security camera closeup
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A bill that would set minimum staffing levels and require cameras to be installed at entrances, exits and common areas in South Carolina assisted living communities, is on the verge of a hearing after being introduced last spring.

House Bill 4145, which as written would apply to assisted living communities and other congregate residential care facilities, also would require facilities to continuously monitor the cameras.

And communities would be required to have one staff member for every eight residents during peak hours and one for every 22 residents during off-peak hours. 

The bill was introduced after a resident wandered out of an assisted living community in December 2019, fell and had head injuries. The family of the resident sued Lakeside Place Senior Living and settled the case. The family also asked lawmakers to pursue legislation to require cameras at facilities.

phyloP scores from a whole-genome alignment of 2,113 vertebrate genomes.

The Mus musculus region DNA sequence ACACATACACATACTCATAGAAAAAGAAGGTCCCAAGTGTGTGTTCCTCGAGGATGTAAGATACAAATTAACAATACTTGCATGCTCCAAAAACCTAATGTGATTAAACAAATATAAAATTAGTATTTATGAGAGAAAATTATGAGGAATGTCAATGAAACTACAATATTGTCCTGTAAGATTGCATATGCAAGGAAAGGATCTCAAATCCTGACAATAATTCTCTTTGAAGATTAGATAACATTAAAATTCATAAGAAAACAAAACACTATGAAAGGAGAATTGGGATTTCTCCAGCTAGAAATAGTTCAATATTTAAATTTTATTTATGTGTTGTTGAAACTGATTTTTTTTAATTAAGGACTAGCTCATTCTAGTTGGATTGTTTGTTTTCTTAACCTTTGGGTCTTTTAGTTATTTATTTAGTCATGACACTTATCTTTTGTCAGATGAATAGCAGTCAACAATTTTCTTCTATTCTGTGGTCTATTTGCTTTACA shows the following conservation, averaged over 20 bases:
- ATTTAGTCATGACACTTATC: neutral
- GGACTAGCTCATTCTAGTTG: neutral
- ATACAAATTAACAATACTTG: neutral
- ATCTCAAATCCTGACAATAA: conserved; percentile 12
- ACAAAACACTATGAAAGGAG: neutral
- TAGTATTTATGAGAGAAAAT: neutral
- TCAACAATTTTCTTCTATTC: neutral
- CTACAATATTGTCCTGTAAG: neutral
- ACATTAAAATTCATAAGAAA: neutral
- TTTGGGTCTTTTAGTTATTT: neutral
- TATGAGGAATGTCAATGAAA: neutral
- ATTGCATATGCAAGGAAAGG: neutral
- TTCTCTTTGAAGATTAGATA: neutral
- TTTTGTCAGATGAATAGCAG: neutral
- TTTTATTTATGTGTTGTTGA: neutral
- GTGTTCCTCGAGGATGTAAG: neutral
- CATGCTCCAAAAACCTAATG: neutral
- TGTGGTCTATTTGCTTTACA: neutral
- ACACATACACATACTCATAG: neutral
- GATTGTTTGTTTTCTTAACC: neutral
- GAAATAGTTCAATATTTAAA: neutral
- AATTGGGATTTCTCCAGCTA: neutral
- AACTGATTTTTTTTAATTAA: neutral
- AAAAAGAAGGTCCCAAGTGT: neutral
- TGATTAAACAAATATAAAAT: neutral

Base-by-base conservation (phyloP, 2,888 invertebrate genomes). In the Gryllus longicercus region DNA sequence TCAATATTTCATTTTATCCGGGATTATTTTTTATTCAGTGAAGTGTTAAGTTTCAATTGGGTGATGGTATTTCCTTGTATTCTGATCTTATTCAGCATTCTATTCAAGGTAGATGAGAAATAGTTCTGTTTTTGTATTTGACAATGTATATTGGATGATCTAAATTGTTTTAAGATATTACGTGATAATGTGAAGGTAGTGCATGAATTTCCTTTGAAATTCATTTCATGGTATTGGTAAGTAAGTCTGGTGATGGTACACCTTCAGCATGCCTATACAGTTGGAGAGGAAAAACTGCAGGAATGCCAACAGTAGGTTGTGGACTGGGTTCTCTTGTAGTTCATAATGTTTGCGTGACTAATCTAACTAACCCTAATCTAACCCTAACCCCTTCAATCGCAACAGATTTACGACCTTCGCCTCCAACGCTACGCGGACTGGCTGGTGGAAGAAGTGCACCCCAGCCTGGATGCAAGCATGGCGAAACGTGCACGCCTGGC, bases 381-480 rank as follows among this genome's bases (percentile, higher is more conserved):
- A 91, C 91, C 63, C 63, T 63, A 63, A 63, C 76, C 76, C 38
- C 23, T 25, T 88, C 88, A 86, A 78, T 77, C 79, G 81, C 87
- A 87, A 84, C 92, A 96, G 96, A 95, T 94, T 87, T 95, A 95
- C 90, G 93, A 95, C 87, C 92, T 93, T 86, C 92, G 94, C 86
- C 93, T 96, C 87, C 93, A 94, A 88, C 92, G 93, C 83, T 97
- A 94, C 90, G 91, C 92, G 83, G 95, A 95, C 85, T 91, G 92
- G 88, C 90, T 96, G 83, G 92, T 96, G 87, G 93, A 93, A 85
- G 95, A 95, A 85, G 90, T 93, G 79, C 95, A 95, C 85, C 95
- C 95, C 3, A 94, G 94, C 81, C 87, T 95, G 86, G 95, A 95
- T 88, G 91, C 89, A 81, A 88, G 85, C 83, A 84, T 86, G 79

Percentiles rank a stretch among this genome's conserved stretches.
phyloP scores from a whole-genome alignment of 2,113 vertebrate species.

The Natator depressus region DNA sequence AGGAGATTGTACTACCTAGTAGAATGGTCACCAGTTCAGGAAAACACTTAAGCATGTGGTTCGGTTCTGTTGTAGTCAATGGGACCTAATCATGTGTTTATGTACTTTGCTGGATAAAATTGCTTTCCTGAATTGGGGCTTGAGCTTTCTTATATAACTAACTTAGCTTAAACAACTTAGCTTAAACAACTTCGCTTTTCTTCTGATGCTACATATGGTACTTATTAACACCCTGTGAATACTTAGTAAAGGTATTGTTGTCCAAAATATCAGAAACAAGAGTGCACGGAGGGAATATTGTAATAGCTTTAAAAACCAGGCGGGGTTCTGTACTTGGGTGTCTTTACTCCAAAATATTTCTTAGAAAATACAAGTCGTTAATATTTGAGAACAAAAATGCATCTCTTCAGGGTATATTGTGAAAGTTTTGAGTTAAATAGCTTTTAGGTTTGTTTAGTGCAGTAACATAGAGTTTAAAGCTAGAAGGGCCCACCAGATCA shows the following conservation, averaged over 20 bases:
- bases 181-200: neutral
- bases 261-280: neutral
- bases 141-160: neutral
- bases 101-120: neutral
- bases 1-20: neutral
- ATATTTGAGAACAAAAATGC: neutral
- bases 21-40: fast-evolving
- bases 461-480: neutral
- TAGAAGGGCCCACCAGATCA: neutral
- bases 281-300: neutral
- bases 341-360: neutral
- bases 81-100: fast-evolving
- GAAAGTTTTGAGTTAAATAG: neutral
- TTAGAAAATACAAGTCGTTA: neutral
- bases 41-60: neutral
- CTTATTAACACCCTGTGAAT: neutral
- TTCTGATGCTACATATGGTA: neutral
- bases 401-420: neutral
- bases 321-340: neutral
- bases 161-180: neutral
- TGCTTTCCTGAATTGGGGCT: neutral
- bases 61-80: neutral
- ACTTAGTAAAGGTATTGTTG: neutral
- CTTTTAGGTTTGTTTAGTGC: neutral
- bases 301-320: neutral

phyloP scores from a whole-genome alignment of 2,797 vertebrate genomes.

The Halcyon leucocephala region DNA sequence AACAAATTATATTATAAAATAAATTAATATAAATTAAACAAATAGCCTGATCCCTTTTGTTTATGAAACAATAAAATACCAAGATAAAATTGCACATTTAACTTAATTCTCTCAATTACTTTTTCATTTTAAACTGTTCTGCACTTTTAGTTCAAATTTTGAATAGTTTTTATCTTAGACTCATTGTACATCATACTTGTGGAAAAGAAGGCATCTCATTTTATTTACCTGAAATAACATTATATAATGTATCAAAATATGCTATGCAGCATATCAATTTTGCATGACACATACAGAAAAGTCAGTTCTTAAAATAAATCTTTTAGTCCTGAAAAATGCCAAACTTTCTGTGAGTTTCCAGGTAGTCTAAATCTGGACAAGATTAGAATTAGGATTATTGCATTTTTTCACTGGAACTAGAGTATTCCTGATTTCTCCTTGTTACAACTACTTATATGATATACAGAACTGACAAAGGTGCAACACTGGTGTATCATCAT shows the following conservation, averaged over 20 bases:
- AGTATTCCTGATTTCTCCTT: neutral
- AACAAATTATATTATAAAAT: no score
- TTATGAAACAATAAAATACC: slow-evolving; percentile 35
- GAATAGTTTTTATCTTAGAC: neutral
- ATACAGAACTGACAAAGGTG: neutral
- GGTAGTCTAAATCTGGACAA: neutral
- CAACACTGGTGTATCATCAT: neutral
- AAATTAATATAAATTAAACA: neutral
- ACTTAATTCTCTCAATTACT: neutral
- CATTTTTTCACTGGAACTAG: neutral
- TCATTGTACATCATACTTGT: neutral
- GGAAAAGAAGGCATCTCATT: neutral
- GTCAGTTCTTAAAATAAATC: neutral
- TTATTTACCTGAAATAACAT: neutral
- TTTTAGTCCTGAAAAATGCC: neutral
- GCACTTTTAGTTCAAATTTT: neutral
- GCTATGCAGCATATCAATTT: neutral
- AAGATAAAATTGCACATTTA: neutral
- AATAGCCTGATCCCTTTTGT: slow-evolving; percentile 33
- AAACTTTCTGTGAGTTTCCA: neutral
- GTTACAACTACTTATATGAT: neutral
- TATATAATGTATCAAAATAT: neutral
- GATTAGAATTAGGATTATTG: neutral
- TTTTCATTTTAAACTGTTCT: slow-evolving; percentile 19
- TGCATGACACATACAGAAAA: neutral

South Carolina Health Care Association President Randy Lee told The State that his organization supports proposals that create a safe and more secure environment for residents. But he said he opposes cameras inside long-term care facilities for privacy reasons. He also raised additional concerns regarding the cost of buying, monitoring and maintaining the cameras, especially for smaller providers.

The South Carolina House Medical, Military, Public and Municipal Affairs Committee is expected to set a hearing soon to debate the bill.

Several states have laws mandating that assisted living communities accommodate resident requests to install electronic monitoring equipment in their rooms. Even more states have “granny cam” laws that apply to nursing homes.